Once we have defined the hyperparameters to track coupled with the performance metrics, we can start the hyperparameter search by plugging-in various combinations of values. In this sense, we create a hypergrid from the hyperparameter values. For each point on this hypergrid, we train and evaluate the model. We can think of this as one experiment, which is usually the case.

As we run the experiments, we log the model performance as a function of the hyperparameter values as one row in some external database or file. This is illustrated with the following snippet:

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import itertools

epochs = 3  # number of training epochs
test_batch_size = 32  # batch size for testing
arrays = [
    embedding_size,
    dropout,
    filters,
    kernel_size,
    pool_size,
    lstm_output_size,
    batch_size,
]  # all hyper-params

for ed, d, flt, ks, ps, ls, bs in itertools.product(*arrays):
    model = make_model(
        embedding_dim=ed,
        dropout=d,
        filters=flt,
        kernel_size=ks,
        pool_size=ps,
        lstm_output_size=ls,
        metrics=METRICS,
        vocab_size=max_features,
        maxlen=maxlen,
    )
    h = model.fit(x_train, y_train, batch_size=bs, epochs=epochs, verbose=2)
    train_loss = h.history["loss"][-1]
    test_metrics = model.evaluate(x=x_test, y=y_test, batch_size=test_batch_size)
    test_loss, test_acc, test_prec, test_rec = test_metrics

    # write everything to external JSON file

Now that we have generated metadata for our experiments, we have to make it actionable.

Visualize the Hyperparameters Impact

Data in raw format is difficult, sometimes impossible to interpret. This especially holds for multivariate data!

We can easily resolve this by using the parallel coordinates plot. With this type of plot, the data dimensions (a.k.a. features) are represented by parallel axes, one per dimension. Thus, each multivariate point is manifested as a poly-line connecting the corresponding dimensions. At the same time, this plot encodes the correlation between the data dimensions: line crossings indicate inverse correlation. One example of a parallel coordinates plot is shown below:

Parallel Coordinates Example plot Figure 1. Credits: A Parallel Coordinates plot from Blocks.

For seamless creation of interactive parallel coordinates plots, we can use HiPlot, an open-source Python library. Given the data that follows a consistent and predefined schema, it automatically generates parallel coordinates plot. The plot can be easily integrated into a Jypyter Notebook, as a standalone HTML file, or directly in a Streamlit app.

In our case, we have generated metadata for all experiments and we have to make it actionable. Ultimately, we want to see a summary of the hyperparameters' influence on the model performance and look at what suits our case.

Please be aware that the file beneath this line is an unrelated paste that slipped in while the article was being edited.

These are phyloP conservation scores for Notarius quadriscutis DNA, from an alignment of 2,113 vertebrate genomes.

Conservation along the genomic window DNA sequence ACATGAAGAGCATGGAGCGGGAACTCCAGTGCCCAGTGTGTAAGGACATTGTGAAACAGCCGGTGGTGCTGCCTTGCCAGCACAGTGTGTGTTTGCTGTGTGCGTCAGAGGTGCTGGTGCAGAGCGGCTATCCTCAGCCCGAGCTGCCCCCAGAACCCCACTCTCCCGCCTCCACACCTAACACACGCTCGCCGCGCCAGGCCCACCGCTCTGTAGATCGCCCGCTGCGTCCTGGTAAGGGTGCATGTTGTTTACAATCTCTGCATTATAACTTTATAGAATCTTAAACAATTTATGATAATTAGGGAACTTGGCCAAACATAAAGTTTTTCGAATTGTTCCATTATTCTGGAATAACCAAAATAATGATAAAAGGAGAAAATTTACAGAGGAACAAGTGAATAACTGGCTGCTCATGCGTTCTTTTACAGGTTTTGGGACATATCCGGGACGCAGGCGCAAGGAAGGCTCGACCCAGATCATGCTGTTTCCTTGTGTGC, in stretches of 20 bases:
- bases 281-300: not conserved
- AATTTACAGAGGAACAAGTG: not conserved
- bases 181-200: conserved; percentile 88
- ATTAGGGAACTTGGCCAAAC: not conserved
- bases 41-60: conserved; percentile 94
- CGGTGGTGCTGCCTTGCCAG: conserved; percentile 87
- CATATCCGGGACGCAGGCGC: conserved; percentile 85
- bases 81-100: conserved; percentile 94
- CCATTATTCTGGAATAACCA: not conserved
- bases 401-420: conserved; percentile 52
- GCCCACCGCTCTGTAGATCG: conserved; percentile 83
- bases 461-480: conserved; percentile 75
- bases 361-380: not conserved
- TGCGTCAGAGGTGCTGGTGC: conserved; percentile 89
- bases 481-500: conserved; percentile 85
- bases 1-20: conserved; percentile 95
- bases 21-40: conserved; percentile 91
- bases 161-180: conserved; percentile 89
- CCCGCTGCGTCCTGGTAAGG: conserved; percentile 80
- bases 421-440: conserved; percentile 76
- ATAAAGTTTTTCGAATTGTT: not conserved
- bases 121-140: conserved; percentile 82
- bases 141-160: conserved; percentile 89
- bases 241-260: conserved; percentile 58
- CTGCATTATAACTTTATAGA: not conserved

By just running two lines of code such as:

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import hiplot as hip
hip.Experiment.from_iterable(hiplt_data).display()

we obtain this nice interactive plot as depicted below. Go on, give it a try and see how it works!


The benefit of using this interactive plot is that we have a clear overview of all experiments which can be additionally indexed with a unique ID.

In many practical situations, for model reproducibility reasons it is advisable to assign traceable IDs to the experiments, meaning we can always roll back and reproduce the same results. For example, if the model and the hyperparameter values are tracked with git, as an experiment ID we can use the SHA code of the commit encapsulating the latest repository modifications before running the experiment.

Obviously one disadvantage of this technique is the computational cost. Sometimes it is not affordable to run a plethora of experiments just to find the best hyperparameter values. However, over a longer time range, it is possible that the number of experiments will become significant. Therefore, in order not to lose any knowledge, it is still better to log the experiments and eventually visualize them with HiPlot.

The source code for the implementation can be found on GitHub. If this is something you like and would like to see similar content you could follow me on LinkedIn or Twitter. Additionally, you can subscribe to the mailing list below.

Summary

In this blog we learned how to make our machine learning experiments more useful with a visualization technique called parallel coordinates plot.

We tracked and logged the performance of one simple Keras model depending on the hyperparameter values. Later we made this metadata actionable using HiPlot, an open-source Python library for creating interactive parallel coordinates plots.